Last week Ashley Olazaba of Burleson went yard sale shopping, excitedly picking out bright pink and purple back-to-school polo shirts for her “girly-girls” for a change. School district rules previously had not allowed children to wear those colors.
The 24-year-old mom of five Burleson elementary students saw on the district’s website that the 2014-15 dress code would include pink, purple, green, maroon, gray, orange and yellow shirts this school year.
After she spent about $50 on 25 shirts, Olazaba learned that the district had mistakenly posted a draft policy.
Actually, students must wear red, navy or white polo shirts or turtlenecks, with the exception of two additional school “spirit colors” allowed at each campus, according to the school district, which has required uniforms for several years.
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“It was our mistake, and we are going to work with all of our parents to fix it,” said district spokeswoman Victoria Johnson on Thursday.
Olazaba said the district removed the draft guidelines without explanation.
“That’s what gets me upset,” she said.
Olazaba launched a petition drive Sunday on change.org that has 100 signatures from other parents demanding that the school district honor the original post. Olazaba said parents plan to speak at a 6:30 p.m. school board meeting Monday night.
Johnson said the district will refund money that parents spent on clothes their children can’t wear to school. Parents will receive emails next week with information on the time and place to bring clothes and receipts for refunds, she said.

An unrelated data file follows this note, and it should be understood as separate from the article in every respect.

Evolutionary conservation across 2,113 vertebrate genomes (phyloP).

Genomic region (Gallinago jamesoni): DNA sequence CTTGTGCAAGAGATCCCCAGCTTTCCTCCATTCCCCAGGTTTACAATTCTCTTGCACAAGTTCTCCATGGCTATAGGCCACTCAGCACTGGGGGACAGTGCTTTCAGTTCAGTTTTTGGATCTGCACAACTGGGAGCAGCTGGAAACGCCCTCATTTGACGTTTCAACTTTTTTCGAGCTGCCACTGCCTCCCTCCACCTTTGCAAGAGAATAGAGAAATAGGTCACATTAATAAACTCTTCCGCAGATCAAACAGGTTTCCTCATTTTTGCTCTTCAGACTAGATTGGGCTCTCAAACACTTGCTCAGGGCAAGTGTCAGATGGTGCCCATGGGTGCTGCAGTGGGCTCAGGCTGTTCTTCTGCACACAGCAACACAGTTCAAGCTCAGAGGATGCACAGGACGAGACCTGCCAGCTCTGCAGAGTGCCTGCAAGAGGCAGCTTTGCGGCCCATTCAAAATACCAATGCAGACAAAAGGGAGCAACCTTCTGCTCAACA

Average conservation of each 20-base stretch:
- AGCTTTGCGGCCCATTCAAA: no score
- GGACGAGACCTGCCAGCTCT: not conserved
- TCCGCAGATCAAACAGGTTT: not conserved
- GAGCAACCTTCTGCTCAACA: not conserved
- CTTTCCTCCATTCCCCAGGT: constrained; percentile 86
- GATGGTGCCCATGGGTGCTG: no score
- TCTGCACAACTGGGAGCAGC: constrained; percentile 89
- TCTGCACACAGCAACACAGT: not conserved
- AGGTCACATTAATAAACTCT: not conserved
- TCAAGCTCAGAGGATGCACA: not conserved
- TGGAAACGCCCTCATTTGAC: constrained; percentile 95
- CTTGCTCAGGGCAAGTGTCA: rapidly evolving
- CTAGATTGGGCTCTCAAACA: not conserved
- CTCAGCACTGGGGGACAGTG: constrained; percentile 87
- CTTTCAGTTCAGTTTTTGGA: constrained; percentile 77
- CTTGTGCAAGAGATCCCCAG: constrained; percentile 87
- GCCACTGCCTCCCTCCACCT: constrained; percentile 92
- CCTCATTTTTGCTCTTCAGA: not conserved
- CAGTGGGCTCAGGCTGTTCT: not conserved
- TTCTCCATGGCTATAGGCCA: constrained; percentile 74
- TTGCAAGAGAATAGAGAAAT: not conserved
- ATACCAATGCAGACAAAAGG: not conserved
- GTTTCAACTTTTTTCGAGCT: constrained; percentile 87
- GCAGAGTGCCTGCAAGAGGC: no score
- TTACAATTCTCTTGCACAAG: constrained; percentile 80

Parents seeking refunds should bring clothes they purchased between July 17-21 to their home campuses for refunds, she said. The district is working with local businesses to buy the clothes back and provide them to poor students, she said.
Olazaba said she bought her kids’ shirts at a yard sale and does not have a receipt. Johnson said the district will work with all parents.
Another mom, Brandi Ward, said it’s not about the money.
Ward, 41, bought her daughter pink leggings after reading the draft proposal online. Ward signed Olazaba’s petition because her 7-year-old daughter Riley is disappointed that she can’t wear the leggings.
She said she also plans to attend the board meeting.
Riley “was so excited about the girly colors,” Ward said. “I know the financial aspect is a big part for a lot of people, but for me it’s more of an emotional thing.”
Olazaba said she has no problem with uniforms, but she doesn’t understand why the district would rather spend extra money to buy clothes back instead of just letting the students wear the colorful shirts.
“I am going to send my kids to school in the clothes I already bought and if they have a problem with it, they can buy some more,” Olazaba said.